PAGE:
We arrived at T1 together, and we had to run quite a long distance within a sea of bikes to reach our bikes. Then a quick action—shades on, helmet on, running shoes off, cycling shoes on, bib switched from the front to the back, bike off the rack. Just then I saw John was still seated on the ground, dealing with his shoes. He told me to go ahead. I reckoned that I spent less than a minute at transition, but of course it was eventually a little over 2 minutes including that long run from the entry to exit of the transition.

I was happy with my transition, and my focus shifted to the bike leg. I started slow at about 33kph to catch my breath. But it was short-lived; as soon as I made the corner, I started climbing a gradual slope. And of course as expected, there were so many other cyclists blocking the way which was quite frustrating. I realised that John would probably take his time in transition. After about 3 or 4 minutes, I settled in to my cruising speed. The ups and downs were not as bad as I had expected, but eventually everybody had to go through a long climb. It wasn't really a steep climb, but the distance was something to be reckoned with. 

Photo credit: Jack Ah Beh

When I finished the first loop of the bike leg, however, I noticed that I was a little too fast. Accordingly, I had to slow down a bit during the second leg to stick to the plan. It was towards the end of that first bike loop when I noticed Chris Kha Khrang as she zoomed past me. I first saw her a few years ago in Miri during the Miri Triathlon, and I remember spending some minutes trying to figure out how to pronounce her name. And I swear it wasn't the cleavage that caused me to notice her yesterday, although admittedly, that kind of body is probably what most women can only dream of. Heck, even men are dreaming of that body! Just for the record though, I did not drool!


Photo credit: Jack Ah Beh

As I was approaching the tail end of the bike leg, I could already feel my legs getting tired. The distance was not 60km after all. Actually it was just about 58.5km. So instead of my 1:50 target, I was able to finish in about 1:46.

Then another quick transition after pushing my bike a long way back to the rack. Again I took just a little over 2  minutes at T2. But then came the dreaded final 10km run. I couldn't run comfortably within the first few hundred metres. All the muscles in my legs were screaming for me to stop, but it's not like I haven't been in this situation before. As I was trotting down the road in misery, I noticed Chris Kha Khrang about 20 metres ahead of me. I could see that she was also in trouble. I wasn't sure if it was cramps or exhaustion. I saw her grab a huge bottle of water and then doused herself with it, and I saw it all in slow motion in my mind! Oh that wicked waistline that looked like it's no more than 15 inches...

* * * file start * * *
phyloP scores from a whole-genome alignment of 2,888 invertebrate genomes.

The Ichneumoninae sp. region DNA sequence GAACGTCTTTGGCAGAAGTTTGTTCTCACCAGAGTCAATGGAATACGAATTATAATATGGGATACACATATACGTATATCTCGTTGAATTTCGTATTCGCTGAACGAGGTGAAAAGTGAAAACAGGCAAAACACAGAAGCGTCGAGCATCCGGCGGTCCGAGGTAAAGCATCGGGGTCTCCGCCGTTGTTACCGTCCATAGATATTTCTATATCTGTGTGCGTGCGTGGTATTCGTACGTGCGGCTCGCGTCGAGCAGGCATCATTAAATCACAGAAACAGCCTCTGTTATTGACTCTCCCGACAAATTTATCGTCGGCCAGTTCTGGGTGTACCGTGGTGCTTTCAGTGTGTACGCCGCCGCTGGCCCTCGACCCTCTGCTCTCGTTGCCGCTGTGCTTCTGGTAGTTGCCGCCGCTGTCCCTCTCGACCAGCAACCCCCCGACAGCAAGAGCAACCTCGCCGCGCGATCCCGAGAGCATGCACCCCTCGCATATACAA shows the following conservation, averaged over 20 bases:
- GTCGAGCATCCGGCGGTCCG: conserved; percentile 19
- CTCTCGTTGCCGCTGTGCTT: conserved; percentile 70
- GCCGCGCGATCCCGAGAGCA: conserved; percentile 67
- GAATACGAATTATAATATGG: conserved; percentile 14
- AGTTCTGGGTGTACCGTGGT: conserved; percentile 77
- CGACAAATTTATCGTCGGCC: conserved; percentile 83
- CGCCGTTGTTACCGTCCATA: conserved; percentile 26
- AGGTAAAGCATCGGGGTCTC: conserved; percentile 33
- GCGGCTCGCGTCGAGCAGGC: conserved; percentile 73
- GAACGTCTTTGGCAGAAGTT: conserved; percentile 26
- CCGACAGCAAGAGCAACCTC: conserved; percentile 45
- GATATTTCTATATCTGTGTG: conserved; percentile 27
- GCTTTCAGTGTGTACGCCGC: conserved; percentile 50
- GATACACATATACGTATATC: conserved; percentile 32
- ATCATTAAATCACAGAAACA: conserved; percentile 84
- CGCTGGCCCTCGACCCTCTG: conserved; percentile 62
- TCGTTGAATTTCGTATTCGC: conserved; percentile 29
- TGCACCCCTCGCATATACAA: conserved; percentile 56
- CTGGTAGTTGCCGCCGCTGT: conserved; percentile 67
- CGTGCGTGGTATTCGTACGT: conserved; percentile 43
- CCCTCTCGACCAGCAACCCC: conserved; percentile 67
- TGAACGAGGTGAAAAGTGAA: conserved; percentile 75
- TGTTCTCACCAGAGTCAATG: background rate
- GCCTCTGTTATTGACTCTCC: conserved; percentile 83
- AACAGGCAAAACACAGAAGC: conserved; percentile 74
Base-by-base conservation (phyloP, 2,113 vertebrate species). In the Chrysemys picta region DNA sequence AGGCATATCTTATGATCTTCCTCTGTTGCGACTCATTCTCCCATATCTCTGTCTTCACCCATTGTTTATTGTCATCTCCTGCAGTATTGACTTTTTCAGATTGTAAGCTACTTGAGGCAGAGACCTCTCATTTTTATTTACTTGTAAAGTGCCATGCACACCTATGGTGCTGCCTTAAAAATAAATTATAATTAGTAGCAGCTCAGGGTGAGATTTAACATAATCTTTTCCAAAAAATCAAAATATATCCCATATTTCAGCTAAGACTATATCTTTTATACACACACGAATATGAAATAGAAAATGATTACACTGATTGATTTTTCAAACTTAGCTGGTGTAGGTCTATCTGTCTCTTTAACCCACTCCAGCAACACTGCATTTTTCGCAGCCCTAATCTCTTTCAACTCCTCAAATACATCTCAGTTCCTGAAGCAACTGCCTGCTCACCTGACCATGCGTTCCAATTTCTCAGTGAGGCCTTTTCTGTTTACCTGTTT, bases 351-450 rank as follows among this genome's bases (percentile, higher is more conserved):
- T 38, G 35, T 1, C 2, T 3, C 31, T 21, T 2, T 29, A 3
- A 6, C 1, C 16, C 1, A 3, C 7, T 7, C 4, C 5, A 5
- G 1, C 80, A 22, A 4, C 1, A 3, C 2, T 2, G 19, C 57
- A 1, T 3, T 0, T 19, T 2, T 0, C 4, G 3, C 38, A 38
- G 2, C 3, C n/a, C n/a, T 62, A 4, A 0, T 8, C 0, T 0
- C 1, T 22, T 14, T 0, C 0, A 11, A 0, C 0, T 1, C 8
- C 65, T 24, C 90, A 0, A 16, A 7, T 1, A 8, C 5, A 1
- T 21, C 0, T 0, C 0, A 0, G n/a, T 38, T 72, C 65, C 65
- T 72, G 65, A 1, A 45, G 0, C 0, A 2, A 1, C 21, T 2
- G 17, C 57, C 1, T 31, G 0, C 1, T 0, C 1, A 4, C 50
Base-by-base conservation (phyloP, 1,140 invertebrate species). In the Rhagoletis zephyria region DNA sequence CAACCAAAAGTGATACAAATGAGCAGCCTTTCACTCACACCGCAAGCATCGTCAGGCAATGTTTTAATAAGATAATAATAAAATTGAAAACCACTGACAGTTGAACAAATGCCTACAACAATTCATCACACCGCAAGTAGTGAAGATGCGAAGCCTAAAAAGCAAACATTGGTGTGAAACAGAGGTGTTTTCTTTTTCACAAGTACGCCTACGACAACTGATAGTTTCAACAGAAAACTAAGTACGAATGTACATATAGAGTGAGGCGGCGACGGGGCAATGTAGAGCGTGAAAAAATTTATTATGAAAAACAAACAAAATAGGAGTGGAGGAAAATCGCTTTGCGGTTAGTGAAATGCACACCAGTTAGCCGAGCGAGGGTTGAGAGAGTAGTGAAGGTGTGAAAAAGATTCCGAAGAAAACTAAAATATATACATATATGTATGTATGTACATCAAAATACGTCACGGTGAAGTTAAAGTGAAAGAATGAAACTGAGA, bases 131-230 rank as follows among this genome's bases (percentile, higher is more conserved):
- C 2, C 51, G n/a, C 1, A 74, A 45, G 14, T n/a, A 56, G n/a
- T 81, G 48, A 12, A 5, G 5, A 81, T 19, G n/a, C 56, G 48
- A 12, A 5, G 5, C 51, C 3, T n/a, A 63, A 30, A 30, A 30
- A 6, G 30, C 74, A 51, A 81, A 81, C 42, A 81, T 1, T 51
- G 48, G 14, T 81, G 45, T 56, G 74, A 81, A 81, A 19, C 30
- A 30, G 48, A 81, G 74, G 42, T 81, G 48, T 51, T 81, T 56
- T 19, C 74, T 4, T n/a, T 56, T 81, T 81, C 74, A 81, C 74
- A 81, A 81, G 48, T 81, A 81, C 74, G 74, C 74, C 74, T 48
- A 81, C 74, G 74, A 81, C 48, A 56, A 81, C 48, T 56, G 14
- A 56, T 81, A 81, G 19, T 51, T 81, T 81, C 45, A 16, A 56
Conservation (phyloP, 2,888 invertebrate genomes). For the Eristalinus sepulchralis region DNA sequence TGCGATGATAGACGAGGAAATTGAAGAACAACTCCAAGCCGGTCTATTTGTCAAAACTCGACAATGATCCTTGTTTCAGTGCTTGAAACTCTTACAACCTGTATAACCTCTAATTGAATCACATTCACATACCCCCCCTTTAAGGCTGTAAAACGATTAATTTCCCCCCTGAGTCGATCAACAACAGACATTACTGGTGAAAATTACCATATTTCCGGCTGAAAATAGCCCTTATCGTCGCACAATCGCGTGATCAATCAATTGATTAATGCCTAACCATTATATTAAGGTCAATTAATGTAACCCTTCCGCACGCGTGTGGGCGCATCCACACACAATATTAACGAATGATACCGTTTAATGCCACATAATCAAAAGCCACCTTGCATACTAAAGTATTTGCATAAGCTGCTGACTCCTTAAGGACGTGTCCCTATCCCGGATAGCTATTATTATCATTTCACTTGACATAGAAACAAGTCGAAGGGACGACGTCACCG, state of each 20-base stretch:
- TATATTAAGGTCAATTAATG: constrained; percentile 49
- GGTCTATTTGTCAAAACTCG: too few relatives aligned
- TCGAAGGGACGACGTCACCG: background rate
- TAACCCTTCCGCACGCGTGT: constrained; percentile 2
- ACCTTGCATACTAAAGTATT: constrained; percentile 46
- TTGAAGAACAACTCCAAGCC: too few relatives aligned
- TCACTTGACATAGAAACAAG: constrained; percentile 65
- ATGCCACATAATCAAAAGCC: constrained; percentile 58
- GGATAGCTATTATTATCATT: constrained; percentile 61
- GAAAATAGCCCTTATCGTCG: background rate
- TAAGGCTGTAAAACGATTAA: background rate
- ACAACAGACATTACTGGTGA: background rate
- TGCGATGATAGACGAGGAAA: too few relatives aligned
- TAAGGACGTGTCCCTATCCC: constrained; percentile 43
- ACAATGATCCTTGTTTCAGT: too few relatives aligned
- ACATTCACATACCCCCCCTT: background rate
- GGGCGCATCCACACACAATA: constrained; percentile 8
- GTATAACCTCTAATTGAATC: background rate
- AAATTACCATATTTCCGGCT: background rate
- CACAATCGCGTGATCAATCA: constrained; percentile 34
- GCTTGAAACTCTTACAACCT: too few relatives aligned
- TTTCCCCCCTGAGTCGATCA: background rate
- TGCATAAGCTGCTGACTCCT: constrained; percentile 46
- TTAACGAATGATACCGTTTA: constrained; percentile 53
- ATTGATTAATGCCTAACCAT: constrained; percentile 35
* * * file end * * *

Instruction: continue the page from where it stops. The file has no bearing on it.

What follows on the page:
But there was no time to daydream. After about 1km, I had to slow down to a walk. As many of the endurance athletes would already know, once you start walking, you're likely gonna keep walking till the end. But I fought hard to keep running, although I didn't get much success. I did however manage to alternate between running and walking. After the first loop of about 5km, I noticed that Chris was getting slower, and I eventually overtook her. I looked further back in the hope of finding John in the crowd, but he was nowhere to be seen. I just kept going and finally crossed the finish line, feeling so glad that the torture was over.

This was how I performed in the Powerman:


After crossing the finish line, I crossed the road to the other side to collect my finisher T-shirt, and then found a concrete block to sit on while watching the remaining participants run by. And then about 15 minutes later, I saw John finishing his race. He's a happy man, having finished about 25 minutes faster than he did last year. He took this photo of us, but this old man was just too weak to stand up for a pose.

Apart from the finisher T-shirt, I also get to bring home this medal. I will of course admire the medal for a few days before throwing it into the cupboard to find its place among the hundreds other medals there.